(Third in a series of 4 for National Small Business Month)
If you consume business news with any regularity, you’ve probably heard about the gig economy and side hustles. The terms are not completely interchangeable but close enough for conversation’s sake: Gigs and side hustles in today’s vernacular represent various types of freelance assignments or small projects conducted outside of one’s regular job or perhaps in lieu of steady employment.
One thing gigs and side hustles are not, however, is businesses, at least not by default. They may certainly be self-employment – what is commonly dubbed 1099 work, in honor of the IRS form used to track non-employer-based earnings – but self-employment is not automatically a business.This matters on multiple levels. For one thing, many (probably most) business owners have overcome ridiculous obstacles to create and operate companies that do more than simply deliver money to their bank accounts – which is the primary purpose of most side hustles. Business owners’ economic impacts are also much different than those of giggers, which is another reason it’s irksome when imprecise writers and economists lump the two together in one giant “non-employed” category.
That assessment probably sounds harsh, which is not at all the way I feel. In addition to running a business myself, I’m a gigger from way back. I’d contend that most business starters are, since the need to self-support while growing a company is pretty much universal. But I never confused my weekends delivering telephone books with running a distribution business, any more than I thought I was in the catering industry when I hired out to hand-wash crystal stemware after weddings.
Which brings me to another concern about calling side hustles a business: By conflating the two, entrepreneurial folks lose the benefits of both. The whole point of a business is to create an enterprise that amplifies effort so that hard work now will pay off later – either in cash or passive income, or both.
Conversely, side hustles are about the here-and-now, not delayed gratification. They’re meant to be no-strings-attached opportunities to earn the cash you need for the moment, however long that moment may be. Hence, they can be long-term projects, one-day assignments, or 20-minute opportunities to run an errand for cash. The beauty of a side hustle is its low-investment / quick-pay nature. Just do the thing, collect your money and mosey on down the road.
Ample resources exist on the internet describing different ways to gig and hustle, and there are plenty of apps and web sites that can to help you find customers. But what if you want your side hustle to grow into a business? I love that idea. Trying out your business idea by doing some aspect of it on the side makes very good sense to me.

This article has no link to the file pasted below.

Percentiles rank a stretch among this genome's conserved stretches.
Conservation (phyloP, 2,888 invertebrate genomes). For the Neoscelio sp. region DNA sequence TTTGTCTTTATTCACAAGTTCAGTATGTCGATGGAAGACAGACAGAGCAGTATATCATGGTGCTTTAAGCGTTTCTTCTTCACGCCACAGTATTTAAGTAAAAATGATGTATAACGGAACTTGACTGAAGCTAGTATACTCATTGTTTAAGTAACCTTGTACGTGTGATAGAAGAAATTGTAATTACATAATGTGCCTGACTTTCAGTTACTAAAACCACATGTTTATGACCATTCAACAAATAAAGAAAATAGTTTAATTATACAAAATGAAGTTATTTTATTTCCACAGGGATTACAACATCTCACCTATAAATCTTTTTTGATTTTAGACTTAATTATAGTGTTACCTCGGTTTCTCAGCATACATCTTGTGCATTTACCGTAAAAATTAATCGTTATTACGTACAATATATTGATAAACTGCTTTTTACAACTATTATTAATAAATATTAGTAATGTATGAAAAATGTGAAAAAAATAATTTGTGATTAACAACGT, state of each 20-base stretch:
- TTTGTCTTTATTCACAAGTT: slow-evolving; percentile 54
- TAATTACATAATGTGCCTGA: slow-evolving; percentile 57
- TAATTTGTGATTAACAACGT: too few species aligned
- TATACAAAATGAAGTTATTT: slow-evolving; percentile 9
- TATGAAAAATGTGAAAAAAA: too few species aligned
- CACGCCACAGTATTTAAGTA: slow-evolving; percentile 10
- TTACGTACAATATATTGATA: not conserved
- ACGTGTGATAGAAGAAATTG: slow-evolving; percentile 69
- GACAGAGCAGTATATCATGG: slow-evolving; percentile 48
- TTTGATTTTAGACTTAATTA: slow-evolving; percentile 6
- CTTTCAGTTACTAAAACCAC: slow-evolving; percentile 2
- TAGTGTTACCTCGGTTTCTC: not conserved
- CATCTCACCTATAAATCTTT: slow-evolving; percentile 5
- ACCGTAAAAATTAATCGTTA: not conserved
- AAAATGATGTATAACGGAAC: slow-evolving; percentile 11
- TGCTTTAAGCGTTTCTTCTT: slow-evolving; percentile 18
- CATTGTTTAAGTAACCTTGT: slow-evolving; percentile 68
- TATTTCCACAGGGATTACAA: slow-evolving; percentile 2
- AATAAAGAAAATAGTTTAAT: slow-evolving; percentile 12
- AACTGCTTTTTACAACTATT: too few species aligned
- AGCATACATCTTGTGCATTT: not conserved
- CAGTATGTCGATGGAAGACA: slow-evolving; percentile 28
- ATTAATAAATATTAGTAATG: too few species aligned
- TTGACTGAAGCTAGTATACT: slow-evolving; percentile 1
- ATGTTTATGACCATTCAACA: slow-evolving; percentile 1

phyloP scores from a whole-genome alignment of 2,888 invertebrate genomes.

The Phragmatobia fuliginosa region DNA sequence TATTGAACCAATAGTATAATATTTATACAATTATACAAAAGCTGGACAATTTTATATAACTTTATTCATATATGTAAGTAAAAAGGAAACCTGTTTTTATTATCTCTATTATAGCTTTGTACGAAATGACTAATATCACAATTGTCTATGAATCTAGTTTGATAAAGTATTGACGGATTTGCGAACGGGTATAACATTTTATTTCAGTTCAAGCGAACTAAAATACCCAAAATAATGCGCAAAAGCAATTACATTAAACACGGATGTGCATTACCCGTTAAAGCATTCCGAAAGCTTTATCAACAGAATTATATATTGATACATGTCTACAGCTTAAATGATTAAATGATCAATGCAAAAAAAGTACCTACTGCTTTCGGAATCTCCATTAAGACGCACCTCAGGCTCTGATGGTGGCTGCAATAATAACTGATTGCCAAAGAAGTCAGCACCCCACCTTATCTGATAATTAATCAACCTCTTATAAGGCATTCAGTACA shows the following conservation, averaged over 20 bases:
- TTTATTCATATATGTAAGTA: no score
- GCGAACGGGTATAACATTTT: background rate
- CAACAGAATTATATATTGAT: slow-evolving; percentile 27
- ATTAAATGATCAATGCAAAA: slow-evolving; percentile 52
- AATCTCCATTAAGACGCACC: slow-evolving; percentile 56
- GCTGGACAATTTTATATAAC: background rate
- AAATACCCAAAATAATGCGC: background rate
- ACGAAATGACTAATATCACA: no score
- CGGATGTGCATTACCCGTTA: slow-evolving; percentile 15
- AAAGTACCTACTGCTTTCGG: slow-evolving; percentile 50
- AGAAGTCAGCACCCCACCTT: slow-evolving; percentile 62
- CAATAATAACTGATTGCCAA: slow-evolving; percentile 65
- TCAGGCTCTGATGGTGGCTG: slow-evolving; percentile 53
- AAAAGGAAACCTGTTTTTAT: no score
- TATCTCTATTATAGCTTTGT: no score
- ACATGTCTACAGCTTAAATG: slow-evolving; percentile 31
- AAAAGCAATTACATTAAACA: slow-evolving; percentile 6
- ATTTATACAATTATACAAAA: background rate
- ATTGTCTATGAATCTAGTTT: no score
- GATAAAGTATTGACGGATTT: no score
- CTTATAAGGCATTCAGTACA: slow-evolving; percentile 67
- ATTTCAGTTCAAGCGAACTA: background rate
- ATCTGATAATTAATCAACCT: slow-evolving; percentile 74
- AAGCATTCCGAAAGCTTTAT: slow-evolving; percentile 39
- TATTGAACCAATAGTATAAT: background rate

Still, it’s not a slam-dunk. To build a side hustle into a business, you’ll need to be clear-eyed about what the market is telling you. While it’s easy to shrug off the low pay offered by any particular gig, that won’t be a sustainable model for a business that needs to support you, and possibly others as well.
Following are five starter steps to help you envision the transition from gigger to business owner.
1. Experiment with your service or product. If you want to open a pet sitting business, for example, use gigs with a pet vacation service to learn what delights the customer.
2. Track your data. You can’t find your market if you don’t learn from your data. Are the clothes you’re selling online most popular with a certain demographic? Do they order more during particular months?
3. Learn how to scale. To scale a business means finding ways to expand an idea or process so it can be grown or replicated. Not to scale means you can’t pass the work to someone else, while reaping the benefits of their labor.
4. Stay legal. Some people see gigging as an opportunity to earn cash under the table. For a business starter, however, numbers are lifeblood. As an example, if you want to attract investors, you’ll need to show that you’ve been successful already. Tax returns or bank statements will provide that proof.
5. Pay attention to your feelings. Is this fun and interesting? Really? Because if it’s not, there’s no point in making it permanent. Keep gigging until you find something that meets this criteria.
Come back next week when I’ll wrap up this series of four articles for National Small Business Month with a look at business basics. Regardless of the form or style of self-employment you embrace, you’ll still need to run a tight enough ship to turn a profit.
Amy Lindgren owns Prototype Career Service, a career consulting firm in St. Paul. She can be reached at email@example.com or at 626 Armstrong Avenue, St. Paul, MN 55102.